Many elements contribute to a company’s branding, and color is one of the most impactful. Whether you’re building from scratch or refreshing an existing brand, one of the most fundamental decisions that you need to make is what colors to use. Most of our clients come to us knowing what color they would like to be most prominent, but rarely have they considered which colors complement their main selection.
The Rule of Threes
The Rule of Threes says that things grouped in threes are more harmonious, satisfying and effective than groups of other counts. This applies to decorating, design, even writing and storytelling. This rule, or rather guideline, can be bent, of course. But the underlining theory is that items arranged in odd numbers, rather than even, create more interest.
Once you’ve selected the main color that you want to use, the next step is to find other colors that will work to complement it. This will help set a mood.
Tools for Finding Complementary Colors
There are many tools to choose from. Below are a few of the ones we use most often.
Sessions College Color Calculator
This free tool allows you to explore color options quickly and easily. Start by choosing your base color or colors. Next choose a color harmony. When color combinations create pleasing contrasts, they are said to be harmonious. Use these harmonies to create a particular mood.
The Sessions calculator, and other similar apps, allows you to choose from six harmonies:
- Complementary: these are located on opposite sides of the color wheel
- Monochromatic: different tones from the same angle on the color wheel
- Analogous: groups of three colors that are next to each other on the color wheel
- Split Complementary: one base color and the two colors adjacent to the directly opposing color on the color wheel
- Triadic: colors that are evenly spaced around the color wheel.
- Tetradic: a combination of four colors that form a rectangle on the color wheel. Colors on the short side of the rectangle are spaced one color apart.
You can find the Sessions Color Calculator at https://www.sessions.edu/color-calculator/
The homepage of this website displays 42 of the most popular colors. Clicking on one of the colors brings you to a page with the complementary colors of that specific color. Personally, I use this website when I know what color I want to feature. I enter that hex color in the box at the top of the page, click Get Info and get the complementary colors for the one I have selected.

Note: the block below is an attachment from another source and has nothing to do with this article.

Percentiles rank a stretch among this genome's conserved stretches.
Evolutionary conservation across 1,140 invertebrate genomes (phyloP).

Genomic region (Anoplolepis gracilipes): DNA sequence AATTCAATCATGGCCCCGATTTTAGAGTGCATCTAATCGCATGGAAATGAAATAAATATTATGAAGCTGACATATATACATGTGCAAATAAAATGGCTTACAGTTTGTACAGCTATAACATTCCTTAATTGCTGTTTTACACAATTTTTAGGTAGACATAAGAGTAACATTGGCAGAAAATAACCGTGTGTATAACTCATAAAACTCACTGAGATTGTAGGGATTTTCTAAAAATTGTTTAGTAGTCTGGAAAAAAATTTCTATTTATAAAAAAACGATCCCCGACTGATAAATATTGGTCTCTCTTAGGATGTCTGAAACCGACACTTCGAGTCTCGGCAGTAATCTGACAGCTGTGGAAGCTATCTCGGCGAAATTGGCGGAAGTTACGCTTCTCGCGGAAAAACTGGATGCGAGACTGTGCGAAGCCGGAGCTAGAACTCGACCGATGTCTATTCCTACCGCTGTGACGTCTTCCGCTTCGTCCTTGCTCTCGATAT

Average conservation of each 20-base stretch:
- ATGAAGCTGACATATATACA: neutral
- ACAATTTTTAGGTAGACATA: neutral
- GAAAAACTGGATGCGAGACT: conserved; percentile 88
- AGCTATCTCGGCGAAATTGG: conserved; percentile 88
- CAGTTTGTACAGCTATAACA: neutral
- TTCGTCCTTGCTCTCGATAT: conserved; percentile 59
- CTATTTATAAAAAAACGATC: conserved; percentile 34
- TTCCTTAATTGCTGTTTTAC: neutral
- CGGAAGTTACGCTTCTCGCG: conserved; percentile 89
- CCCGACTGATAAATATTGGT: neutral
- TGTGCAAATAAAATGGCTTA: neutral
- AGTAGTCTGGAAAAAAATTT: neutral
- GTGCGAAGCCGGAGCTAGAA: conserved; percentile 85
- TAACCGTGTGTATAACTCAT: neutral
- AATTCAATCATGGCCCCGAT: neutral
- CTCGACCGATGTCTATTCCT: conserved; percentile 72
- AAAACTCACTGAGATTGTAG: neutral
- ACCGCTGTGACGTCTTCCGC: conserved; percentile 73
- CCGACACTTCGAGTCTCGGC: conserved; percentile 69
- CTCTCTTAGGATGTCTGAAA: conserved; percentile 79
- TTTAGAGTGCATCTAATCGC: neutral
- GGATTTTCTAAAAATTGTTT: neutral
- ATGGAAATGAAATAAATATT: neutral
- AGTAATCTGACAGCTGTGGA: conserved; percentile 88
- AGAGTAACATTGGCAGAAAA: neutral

Visit the Color Hex website.
This tool lets you try out and create various color schemes, each consisting of five colors. Palettes can then be saved directly into Creative Cloud. You can find this online color generator at https://color.adobe.com/create/color-wheel.
Click on a color in the wheel and Canva automatically shows you which colors complement the chosen color. For more options for that same color, select a combination from the drop down selector.
Find the Canva color wheel at https://www.canva.com/colors/color-wheel/.
If you have no idea what colors make sense for your project, this site may be just the inspiration you need. Click on the Generator button and five vertical color bars fill the screen, with hex colors noted at the bottom. Keep pressing the spacebar until you land on a color scheme that appeals to you.
Blog Posts about Website Color Schemes
I visit these blog posts often at the beginning of a project, when I’m still thinking about what color scheme will make sense for my new client.
- 50 Gorgeous Color Schemes From Award-Winning Websites
- 39 Inspiring Website Color Schemes to Awaken Your Creativity
- 29 Beautiful Color Schemes From Award-Winning Websites
Keep Accessibility in Mind
Those with poor or limited eyesight find low-contrast color combinations be difficult to read. (Black text on a white background has the highest level of contrast and is easiest to read.) It is critical to make sure that your combination of text and background colors passes the contrast threshold described in the Web Content Accessibility Guidelines (WCAG).
There are several color contrast testing tools available online. The one we use is from Web AIM (Web Accessibility in Mind).
Tools for Complementary Color Palette Inspiration
The list above is far from comprehensive. However, they are the tools that we use regularly. If there are tools you prefer to use and you’d like to share the information with us, that would be much appreciated. Please comment below.
And if you’re looking for a web developer to help with your own website, give us a call at (518) 392-0846 or email [email protected]. If you would simply like to learn more about the services we offer, visit the website design and development services page of our website.